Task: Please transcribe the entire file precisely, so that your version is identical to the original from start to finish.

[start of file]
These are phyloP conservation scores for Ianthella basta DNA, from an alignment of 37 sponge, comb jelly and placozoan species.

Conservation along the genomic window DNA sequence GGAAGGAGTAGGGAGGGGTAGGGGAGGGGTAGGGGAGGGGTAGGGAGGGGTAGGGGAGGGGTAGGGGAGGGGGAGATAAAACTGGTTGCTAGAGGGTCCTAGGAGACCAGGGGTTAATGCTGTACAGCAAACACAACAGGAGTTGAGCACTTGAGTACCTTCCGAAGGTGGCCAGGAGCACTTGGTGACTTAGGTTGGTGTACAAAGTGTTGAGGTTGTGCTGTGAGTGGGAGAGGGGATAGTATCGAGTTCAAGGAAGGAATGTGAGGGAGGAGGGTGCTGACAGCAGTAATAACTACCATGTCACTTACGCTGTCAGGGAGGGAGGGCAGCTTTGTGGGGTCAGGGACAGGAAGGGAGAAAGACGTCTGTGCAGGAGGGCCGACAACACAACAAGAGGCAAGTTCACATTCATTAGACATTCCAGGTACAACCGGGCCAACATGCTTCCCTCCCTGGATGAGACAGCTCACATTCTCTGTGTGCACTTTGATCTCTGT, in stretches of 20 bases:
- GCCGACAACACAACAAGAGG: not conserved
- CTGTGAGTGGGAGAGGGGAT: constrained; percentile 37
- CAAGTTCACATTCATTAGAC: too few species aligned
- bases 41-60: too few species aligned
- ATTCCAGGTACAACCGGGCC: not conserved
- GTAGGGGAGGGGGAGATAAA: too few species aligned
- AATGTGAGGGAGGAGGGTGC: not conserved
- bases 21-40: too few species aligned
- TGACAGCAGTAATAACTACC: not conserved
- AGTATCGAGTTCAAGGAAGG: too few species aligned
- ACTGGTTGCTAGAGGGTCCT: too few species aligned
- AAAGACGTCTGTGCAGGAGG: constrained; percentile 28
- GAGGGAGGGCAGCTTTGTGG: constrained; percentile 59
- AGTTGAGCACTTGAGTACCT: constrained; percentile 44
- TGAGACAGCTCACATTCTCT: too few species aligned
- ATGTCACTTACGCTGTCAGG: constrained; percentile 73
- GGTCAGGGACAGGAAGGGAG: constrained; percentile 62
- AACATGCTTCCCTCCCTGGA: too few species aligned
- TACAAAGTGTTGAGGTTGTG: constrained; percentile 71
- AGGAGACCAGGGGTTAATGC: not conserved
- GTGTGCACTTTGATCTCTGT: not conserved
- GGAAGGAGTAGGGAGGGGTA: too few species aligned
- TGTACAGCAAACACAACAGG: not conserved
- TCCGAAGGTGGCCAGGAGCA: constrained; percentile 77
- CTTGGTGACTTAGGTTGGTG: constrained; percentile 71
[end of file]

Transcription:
These are phyloP conservation scores for Ianthella basta DNA, from an alignment of 37 sponge, comb jelly and placozoan species.

Conservation along the genomic window DNA sequence GGAAGGAGTAGGGAGGGGTAGGGGAGGGGTAGGGGAGGGGTAGGGAGGGGTAGGGGAGGGGTAGGGGAGGGGGAGATAAAACTGGTTGCTAGAGGGTCCTAGGAGACCAGGGGTTAATGCTGTACAGCAAACACAACAGGAGTTGAGCACTTGAGTACCTTCCGAAGGTGGCCAGGAGCACTTGGTGACTTAGGTTGGTGTACAAAGTGTTGAGGTTGTGCTGTGAGTGGGAGAGGGGATAGTATCGAGTTCAAGGAAGGAATGTGAGGGAGGAGGGTGCTGACAGCAGTAATAACTACCATGTCACTTACGCTGTCAGGGAGGGAGGGCAGCTTTGTGGGGTCAGGGACAGGAAGGGAGAAAGACGTCTGTGCAGGAGGGCCGACAACACAACAAGAGGCAAGTTCACATTCATTAGACATTCCAGGTACAACCGGGCCAACATGCTTCCCTCCCTGGATGAGACAGCTCACATTCTCTGTGTGCACTTTGATCTCTGT, in stretches of 20 bases:
- GCCGACAACACAACAAGAGG: not conserved
- CTGTGAGTGGGAGAGGGGAT: constrained; percentile 37
- CAAGTTCACATTCATTAGAC: too few species aligned
- bases 41-60: too few species aligned
- ATTCCAGGTACAACCGGGCC: not conserved
- GTAGGGGAGGGGGAGATAAA: too few species aligned
- AATGTGAGGGAGGAGGGTGC: not conserved
- bases 21-40: too few species aligned
- TGACAGCAGTAATAACTACC: not conserved
- AGTATCGAGTTCAAGGAAGG: too few species aligned
- ACTGGTTGCTAGAGGGTCCT: too few species aligned
- AAAGACGTCTGTGCAGGAGG: constrained; percentile 28
- GAGGGAGGGCAGCTTTGTGG: constrained; percentile 59
- AGTTGAGCACTTGAGTACCT: constrained; percentile 44
- TGAGACAGCTCACATTCTCT: too few species aligned
- ATGTCACTTACGCTGTCAGG: constrained; percentile 73
- GGTCAGGGACAGGAAGGGAG: constrained; percentile 62
- AACATGCTTCCCTCCCTGGA: too few species aligned
- TACAAAGTGTTGAGGTTGTG: constrained; percentile 71
- AGGAGACCAGGGGTTAATGC: not conserved
- GTGTGCACTTTGATCTCTGT: not conserved
- GGAAGGAGTAGGGAGGGGTA: too few species aligned
- TGTACAGCAAACACAACAGG: not conserved
- TCCGAAGGTGGCCAGGAGCA: constrained; percentile 77
- CTTGGTGACTTAGGTTGGTG: constrained; percentile 71